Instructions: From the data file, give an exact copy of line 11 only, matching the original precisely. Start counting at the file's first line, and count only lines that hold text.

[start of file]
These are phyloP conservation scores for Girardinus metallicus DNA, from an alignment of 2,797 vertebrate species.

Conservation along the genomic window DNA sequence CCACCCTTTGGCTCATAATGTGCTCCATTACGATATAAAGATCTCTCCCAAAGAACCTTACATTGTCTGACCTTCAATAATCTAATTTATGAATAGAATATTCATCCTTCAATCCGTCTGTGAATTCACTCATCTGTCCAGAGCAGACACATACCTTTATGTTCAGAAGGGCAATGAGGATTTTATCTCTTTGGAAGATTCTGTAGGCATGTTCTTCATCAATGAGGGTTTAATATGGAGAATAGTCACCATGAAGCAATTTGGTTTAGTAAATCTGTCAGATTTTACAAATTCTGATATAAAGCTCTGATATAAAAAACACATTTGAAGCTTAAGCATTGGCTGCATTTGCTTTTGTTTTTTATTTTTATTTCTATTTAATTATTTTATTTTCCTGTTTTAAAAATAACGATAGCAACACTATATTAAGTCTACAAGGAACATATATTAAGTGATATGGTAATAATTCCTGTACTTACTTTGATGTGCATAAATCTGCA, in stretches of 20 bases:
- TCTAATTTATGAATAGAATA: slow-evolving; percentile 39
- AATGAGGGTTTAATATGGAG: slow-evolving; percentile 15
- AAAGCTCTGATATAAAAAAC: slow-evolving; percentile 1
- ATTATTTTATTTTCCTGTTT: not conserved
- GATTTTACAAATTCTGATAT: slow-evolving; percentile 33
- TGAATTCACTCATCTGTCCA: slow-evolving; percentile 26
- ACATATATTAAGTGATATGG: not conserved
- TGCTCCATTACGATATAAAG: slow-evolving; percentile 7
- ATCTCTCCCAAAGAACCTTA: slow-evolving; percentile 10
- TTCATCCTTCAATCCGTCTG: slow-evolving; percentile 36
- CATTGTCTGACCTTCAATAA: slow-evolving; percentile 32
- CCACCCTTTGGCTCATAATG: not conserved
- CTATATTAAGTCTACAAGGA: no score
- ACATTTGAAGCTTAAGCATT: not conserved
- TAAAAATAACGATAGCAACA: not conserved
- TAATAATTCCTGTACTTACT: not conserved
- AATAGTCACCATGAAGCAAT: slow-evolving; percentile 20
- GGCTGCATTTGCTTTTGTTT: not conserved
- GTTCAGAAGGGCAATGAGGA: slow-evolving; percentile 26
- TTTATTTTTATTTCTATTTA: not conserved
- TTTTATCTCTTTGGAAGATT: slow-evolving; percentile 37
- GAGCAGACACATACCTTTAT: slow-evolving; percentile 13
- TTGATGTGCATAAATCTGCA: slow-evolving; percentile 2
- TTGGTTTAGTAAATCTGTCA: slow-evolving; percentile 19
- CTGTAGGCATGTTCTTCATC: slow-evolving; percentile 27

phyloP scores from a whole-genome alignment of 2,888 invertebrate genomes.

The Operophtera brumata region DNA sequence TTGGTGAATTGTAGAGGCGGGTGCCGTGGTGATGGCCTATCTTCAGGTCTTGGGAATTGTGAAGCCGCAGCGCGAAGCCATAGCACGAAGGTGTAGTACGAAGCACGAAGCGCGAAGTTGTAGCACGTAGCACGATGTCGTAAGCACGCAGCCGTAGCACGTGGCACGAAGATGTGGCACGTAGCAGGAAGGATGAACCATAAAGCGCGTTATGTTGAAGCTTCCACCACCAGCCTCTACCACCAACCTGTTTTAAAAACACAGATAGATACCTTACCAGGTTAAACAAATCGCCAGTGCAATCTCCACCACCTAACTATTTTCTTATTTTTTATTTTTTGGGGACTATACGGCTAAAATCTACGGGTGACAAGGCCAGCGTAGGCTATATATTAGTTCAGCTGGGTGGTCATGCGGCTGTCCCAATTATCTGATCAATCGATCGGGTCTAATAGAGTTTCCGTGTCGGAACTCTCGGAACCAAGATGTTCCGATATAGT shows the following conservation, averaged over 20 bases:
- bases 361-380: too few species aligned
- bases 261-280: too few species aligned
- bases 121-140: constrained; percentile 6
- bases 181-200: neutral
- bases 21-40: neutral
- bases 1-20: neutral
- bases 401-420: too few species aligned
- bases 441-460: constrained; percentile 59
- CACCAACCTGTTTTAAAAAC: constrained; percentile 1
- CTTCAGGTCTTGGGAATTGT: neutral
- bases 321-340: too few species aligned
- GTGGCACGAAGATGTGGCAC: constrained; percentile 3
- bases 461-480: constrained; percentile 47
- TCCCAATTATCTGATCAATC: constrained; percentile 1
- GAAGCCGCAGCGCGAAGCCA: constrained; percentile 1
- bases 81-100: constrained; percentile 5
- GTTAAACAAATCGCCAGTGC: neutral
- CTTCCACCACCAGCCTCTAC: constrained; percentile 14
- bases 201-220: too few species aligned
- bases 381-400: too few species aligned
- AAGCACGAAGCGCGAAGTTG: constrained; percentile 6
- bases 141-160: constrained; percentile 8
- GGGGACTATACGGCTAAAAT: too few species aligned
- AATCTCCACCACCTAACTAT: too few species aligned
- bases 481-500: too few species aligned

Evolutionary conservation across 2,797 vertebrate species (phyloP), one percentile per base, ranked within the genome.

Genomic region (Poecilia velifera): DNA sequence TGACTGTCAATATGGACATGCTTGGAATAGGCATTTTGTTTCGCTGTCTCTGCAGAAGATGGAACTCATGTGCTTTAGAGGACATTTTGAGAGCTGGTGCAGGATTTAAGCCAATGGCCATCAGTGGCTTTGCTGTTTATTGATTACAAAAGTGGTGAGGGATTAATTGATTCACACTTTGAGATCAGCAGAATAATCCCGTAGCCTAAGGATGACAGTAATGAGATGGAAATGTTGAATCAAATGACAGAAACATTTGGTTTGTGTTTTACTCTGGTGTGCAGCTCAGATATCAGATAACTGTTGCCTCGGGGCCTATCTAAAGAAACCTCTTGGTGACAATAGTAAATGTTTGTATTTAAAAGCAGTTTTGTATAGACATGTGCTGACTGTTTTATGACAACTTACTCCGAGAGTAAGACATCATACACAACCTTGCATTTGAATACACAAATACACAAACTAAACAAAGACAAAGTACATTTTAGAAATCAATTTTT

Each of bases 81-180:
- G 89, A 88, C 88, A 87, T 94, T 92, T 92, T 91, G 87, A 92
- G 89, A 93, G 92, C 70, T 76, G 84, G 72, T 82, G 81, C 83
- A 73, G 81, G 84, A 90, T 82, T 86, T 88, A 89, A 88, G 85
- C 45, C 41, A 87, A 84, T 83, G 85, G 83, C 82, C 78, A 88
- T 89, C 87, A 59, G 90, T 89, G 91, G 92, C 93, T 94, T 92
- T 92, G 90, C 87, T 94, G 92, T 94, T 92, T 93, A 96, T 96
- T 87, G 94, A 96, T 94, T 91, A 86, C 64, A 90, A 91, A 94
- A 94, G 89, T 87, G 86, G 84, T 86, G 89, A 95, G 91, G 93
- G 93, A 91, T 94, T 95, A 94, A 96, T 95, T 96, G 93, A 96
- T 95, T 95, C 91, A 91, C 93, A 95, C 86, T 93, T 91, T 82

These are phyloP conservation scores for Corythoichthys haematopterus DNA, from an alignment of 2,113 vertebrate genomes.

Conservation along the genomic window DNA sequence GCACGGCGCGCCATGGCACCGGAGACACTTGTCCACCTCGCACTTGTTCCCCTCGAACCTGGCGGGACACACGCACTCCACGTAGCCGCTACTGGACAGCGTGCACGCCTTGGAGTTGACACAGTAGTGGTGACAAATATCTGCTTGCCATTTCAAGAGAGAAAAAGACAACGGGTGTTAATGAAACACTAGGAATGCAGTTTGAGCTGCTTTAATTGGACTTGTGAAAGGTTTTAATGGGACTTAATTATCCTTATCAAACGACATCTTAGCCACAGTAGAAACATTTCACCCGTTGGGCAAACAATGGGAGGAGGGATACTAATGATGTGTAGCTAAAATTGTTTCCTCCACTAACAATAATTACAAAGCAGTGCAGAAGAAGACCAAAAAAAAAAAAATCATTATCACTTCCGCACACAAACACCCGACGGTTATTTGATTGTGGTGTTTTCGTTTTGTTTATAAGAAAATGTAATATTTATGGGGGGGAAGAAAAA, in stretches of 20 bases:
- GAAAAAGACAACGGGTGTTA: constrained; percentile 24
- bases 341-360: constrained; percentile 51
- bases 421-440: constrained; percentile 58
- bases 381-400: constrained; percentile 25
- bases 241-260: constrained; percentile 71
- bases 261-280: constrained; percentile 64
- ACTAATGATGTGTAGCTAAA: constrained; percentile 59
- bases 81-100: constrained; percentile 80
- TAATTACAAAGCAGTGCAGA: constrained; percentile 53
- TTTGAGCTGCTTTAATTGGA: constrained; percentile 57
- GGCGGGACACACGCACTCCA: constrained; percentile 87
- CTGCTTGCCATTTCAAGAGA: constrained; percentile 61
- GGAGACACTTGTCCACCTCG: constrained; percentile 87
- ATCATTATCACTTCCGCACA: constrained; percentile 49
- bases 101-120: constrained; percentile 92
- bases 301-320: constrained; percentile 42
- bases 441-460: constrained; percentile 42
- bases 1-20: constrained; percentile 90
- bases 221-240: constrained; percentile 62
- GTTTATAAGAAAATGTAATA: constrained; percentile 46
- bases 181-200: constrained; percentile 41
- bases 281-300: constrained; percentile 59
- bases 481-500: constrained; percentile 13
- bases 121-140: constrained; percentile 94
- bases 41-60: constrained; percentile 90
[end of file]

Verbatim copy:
- ATCTCTCCCAAAGAACCTTA: slow-evolving; percentile 10